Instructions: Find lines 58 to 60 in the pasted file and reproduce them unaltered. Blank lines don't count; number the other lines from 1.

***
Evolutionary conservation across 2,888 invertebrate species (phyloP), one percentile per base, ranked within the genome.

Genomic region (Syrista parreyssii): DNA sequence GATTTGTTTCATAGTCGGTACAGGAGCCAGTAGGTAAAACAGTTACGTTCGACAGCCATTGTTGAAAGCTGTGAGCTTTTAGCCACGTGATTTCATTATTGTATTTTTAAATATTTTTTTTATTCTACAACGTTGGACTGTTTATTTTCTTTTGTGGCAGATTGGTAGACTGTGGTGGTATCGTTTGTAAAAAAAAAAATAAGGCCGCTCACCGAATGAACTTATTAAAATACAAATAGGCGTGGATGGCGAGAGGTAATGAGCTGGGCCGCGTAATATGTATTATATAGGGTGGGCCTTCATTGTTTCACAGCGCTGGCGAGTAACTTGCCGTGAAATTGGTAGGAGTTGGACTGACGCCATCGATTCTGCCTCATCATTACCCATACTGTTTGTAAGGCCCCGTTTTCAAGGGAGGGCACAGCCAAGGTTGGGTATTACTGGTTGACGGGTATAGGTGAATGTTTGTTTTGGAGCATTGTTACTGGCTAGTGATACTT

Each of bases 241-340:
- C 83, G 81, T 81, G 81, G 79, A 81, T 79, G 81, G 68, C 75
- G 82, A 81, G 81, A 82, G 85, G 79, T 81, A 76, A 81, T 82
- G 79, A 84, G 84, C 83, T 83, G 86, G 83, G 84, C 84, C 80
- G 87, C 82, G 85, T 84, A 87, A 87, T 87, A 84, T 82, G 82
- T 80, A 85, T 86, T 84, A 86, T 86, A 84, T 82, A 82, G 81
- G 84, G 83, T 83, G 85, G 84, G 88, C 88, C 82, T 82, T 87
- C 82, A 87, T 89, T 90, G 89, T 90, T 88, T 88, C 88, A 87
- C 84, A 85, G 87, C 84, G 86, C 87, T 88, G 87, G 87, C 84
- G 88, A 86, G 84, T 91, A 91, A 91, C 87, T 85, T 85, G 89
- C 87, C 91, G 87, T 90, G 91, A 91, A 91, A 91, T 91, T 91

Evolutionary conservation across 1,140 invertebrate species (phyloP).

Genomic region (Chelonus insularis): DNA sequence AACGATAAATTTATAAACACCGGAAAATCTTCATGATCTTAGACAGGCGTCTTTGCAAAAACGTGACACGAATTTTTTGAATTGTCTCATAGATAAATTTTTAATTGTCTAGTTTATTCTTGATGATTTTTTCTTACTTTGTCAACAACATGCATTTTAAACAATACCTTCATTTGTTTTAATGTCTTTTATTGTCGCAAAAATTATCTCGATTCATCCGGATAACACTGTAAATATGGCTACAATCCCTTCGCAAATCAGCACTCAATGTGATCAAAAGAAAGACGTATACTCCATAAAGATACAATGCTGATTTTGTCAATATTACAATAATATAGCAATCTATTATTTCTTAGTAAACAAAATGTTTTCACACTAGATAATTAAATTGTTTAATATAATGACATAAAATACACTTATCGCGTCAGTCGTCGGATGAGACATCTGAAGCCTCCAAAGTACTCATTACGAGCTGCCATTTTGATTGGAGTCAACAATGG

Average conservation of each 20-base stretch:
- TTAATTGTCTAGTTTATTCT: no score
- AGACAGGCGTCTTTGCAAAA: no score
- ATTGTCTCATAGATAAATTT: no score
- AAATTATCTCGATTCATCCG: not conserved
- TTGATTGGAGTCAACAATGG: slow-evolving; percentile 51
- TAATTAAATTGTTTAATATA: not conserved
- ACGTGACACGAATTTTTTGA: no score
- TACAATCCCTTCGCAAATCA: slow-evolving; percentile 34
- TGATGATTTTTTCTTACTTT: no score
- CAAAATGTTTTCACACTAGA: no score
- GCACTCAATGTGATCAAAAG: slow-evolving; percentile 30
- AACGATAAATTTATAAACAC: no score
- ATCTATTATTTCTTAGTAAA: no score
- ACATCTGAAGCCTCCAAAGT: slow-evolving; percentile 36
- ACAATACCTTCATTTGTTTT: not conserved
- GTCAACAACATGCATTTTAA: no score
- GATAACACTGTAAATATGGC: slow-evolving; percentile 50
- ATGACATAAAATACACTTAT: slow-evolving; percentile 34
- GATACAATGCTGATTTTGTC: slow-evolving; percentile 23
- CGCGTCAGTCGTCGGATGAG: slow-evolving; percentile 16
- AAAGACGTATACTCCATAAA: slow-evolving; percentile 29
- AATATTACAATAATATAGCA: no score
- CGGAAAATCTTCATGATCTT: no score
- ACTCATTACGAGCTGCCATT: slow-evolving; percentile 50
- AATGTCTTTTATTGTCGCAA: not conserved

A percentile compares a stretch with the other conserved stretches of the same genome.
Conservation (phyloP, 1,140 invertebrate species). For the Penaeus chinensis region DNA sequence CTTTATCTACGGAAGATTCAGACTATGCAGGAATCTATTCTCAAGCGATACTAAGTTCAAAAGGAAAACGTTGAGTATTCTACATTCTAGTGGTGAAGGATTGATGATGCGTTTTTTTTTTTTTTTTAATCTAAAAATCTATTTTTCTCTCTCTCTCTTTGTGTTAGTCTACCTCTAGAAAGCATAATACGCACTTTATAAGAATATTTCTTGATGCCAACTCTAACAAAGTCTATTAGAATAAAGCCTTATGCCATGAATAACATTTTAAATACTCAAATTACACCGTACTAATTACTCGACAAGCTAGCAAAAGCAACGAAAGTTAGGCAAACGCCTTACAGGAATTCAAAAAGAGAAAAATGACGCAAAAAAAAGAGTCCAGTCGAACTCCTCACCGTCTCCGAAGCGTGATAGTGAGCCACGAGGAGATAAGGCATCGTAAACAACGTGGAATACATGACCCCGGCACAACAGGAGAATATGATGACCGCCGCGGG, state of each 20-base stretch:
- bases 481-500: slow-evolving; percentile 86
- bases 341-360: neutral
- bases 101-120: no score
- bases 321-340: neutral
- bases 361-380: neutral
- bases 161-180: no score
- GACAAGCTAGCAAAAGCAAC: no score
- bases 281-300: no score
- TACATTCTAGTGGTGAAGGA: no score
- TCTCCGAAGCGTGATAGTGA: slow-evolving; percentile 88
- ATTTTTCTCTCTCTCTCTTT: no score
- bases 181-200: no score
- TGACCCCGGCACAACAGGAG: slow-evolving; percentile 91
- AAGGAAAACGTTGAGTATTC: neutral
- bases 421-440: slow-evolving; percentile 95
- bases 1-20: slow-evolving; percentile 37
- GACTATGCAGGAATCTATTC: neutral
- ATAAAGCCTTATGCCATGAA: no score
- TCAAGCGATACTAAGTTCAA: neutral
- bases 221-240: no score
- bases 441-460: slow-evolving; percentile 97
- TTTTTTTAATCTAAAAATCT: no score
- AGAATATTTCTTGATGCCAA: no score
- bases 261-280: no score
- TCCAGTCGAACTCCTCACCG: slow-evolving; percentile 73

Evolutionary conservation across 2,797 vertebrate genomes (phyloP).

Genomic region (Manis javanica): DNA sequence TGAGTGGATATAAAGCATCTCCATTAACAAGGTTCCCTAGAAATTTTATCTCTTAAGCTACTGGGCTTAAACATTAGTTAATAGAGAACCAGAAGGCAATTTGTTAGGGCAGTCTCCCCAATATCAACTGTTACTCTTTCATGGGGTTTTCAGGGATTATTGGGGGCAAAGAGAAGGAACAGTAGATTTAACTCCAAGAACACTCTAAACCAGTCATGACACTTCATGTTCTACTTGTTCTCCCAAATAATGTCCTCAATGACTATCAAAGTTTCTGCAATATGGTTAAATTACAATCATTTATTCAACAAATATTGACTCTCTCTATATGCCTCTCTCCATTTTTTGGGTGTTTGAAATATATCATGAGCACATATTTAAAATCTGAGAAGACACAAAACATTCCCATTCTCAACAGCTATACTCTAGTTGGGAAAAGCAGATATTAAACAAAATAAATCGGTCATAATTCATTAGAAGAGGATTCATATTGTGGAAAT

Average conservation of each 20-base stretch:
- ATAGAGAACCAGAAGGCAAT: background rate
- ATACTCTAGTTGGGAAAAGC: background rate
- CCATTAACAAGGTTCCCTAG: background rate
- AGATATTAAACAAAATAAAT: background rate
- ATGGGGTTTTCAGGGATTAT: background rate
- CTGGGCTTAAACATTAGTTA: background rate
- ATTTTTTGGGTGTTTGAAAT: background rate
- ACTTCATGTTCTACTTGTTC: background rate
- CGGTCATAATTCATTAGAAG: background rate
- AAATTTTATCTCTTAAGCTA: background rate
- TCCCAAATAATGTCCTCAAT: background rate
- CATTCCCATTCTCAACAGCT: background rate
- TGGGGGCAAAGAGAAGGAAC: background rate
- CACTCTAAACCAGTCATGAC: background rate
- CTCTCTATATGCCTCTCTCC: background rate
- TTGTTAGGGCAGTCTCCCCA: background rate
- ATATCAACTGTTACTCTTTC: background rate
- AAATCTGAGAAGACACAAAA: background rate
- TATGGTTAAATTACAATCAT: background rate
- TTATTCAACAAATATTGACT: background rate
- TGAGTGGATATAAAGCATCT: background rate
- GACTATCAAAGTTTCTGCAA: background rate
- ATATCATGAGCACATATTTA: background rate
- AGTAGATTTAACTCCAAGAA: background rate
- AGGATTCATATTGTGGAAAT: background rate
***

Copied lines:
- bases 421-440: slow-evolving; percentile 95
- bases 1-20: slow-evolving; percentile 37
- GACTATGCAGGAATCTATTC: neutral